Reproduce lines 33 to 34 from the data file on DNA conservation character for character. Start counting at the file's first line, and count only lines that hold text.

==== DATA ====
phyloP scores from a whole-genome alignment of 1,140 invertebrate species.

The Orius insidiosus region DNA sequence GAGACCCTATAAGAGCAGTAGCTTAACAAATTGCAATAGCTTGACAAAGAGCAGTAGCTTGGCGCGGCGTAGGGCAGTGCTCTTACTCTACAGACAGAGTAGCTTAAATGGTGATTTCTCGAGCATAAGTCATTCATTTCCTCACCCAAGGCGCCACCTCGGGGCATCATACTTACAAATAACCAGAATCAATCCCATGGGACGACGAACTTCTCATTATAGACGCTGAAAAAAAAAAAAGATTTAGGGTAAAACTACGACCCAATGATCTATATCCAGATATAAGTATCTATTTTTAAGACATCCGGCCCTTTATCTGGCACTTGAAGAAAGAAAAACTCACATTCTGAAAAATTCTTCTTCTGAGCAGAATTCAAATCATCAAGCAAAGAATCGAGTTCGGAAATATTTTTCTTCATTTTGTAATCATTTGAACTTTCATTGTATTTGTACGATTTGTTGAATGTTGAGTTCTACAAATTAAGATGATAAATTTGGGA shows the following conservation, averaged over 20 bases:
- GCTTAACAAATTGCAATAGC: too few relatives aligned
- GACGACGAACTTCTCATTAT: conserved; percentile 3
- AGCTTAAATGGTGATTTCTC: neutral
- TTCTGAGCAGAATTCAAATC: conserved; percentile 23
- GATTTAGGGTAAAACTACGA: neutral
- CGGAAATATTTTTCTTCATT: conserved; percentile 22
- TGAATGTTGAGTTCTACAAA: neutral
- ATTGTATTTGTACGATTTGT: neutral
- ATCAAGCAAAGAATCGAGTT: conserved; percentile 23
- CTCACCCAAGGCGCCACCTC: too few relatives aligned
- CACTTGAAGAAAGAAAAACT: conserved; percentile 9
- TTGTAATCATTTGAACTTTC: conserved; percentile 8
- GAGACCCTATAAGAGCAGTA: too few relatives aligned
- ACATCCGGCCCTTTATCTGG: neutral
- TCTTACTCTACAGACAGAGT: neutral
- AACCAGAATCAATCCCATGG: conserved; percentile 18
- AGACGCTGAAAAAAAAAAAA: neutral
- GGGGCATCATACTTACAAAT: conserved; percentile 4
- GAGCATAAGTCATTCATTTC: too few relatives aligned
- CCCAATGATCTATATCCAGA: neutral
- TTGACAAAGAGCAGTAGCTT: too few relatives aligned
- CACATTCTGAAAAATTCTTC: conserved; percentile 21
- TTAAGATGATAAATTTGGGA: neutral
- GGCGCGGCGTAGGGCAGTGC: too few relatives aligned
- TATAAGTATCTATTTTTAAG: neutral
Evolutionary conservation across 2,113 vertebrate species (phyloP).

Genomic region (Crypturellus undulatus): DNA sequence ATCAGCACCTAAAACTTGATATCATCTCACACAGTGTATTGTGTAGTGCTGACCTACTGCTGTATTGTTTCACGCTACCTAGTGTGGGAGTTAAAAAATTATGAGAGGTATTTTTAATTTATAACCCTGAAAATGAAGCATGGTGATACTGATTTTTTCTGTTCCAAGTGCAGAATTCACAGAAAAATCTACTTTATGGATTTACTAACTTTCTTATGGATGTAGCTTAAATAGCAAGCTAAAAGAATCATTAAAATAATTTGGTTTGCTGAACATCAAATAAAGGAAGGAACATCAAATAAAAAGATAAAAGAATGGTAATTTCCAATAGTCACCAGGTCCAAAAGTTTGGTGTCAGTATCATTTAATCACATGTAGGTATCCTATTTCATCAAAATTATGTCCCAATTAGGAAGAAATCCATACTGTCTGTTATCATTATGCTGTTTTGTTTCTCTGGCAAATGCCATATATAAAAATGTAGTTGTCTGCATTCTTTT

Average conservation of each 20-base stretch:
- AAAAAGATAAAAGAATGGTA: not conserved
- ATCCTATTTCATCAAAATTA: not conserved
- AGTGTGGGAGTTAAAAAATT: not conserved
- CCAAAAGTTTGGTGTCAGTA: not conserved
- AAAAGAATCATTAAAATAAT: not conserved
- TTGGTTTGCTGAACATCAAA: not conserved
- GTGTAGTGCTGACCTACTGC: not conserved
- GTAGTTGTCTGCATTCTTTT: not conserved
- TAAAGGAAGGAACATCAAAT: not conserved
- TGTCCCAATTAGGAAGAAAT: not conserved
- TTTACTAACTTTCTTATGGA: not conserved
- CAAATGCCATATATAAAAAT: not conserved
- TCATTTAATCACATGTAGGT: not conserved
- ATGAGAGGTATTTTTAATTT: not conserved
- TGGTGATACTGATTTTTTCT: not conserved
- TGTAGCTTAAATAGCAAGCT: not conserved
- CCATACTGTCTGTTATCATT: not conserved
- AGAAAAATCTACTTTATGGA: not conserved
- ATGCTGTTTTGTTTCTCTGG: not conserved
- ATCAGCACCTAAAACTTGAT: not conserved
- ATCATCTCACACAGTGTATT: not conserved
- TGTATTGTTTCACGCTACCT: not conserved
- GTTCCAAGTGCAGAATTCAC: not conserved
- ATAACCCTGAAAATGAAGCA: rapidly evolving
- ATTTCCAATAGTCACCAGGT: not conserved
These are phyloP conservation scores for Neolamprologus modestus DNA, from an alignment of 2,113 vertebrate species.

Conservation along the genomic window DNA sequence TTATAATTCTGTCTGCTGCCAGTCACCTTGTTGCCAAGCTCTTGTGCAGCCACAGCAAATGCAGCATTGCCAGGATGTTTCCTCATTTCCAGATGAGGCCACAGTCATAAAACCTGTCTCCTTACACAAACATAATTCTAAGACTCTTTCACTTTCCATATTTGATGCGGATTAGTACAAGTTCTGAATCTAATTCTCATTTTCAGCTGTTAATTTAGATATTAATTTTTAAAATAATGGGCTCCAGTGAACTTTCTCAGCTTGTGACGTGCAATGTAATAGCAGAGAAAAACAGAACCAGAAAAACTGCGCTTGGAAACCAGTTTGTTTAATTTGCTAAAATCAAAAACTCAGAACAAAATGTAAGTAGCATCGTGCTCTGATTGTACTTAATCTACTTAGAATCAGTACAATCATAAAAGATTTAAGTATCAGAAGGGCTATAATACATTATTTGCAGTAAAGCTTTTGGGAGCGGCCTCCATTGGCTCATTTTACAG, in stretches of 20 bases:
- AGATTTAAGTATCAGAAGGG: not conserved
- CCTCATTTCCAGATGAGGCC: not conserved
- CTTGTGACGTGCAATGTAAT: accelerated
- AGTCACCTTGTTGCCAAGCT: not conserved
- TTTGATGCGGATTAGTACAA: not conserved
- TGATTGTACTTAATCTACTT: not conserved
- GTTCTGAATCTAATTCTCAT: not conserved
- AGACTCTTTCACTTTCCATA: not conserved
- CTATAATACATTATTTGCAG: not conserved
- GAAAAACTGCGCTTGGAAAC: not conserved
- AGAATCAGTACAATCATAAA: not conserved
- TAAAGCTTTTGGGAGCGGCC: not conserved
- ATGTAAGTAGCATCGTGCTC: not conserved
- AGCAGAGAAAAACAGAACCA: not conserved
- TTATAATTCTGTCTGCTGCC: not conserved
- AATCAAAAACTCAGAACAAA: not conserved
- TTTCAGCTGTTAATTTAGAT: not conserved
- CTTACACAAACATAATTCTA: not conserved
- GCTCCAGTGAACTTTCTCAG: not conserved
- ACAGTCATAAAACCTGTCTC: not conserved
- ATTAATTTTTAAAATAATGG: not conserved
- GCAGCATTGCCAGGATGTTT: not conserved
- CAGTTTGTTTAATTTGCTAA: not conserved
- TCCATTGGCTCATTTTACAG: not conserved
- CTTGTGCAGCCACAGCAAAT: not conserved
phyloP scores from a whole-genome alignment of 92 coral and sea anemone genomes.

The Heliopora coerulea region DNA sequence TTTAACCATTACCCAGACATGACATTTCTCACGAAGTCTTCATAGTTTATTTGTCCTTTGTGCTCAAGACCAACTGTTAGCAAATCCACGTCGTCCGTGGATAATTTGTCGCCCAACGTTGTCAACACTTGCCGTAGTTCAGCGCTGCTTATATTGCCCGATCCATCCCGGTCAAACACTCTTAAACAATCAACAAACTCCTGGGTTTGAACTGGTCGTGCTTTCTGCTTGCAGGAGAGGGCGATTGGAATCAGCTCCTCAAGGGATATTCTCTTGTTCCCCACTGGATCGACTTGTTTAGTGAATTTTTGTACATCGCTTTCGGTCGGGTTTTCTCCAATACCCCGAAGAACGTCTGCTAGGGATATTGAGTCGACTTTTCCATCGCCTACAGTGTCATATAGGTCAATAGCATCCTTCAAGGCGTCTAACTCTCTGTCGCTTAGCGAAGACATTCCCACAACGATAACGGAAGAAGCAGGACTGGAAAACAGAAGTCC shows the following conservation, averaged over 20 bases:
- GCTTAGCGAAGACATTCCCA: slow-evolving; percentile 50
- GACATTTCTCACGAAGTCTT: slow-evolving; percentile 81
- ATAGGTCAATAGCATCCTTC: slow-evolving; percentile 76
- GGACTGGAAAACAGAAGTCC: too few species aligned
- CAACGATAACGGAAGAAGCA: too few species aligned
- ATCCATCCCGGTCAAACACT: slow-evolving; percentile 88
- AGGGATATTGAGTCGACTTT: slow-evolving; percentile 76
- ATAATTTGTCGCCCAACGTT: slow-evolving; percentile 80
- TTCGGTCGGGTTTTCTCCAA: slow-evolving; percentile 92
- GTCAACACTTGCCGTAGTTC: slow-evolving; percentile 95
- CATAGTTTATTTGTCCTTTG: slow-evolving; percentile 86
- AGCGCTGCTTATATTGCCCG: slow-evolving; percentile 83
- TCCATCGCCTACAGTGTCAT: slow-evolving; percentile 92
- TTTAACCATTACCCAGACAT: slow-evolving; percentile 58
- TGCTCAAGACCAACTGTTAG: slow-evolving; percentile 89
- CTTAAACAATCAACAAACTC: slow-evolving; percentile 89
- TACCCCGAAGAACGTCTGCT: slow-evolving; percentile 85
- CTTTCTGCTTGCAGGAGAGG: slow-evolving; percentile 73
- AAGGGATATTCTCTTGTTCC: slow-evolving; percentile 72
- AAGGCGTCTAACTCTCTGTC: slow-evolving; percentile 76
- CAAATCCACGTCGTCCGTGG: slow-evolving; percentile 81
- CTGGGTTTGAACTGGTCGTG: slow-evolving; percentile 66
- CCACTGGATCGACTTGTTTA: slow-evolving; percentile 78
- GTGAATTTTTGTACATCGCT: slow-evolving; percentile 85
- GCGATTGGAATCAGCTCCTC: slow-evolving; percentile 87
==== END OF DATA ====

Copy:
- AGTGTGGGAGTTAAAAAATT: not conserved
- CCAAAAGTTTGGTGTCAGTA: not conserved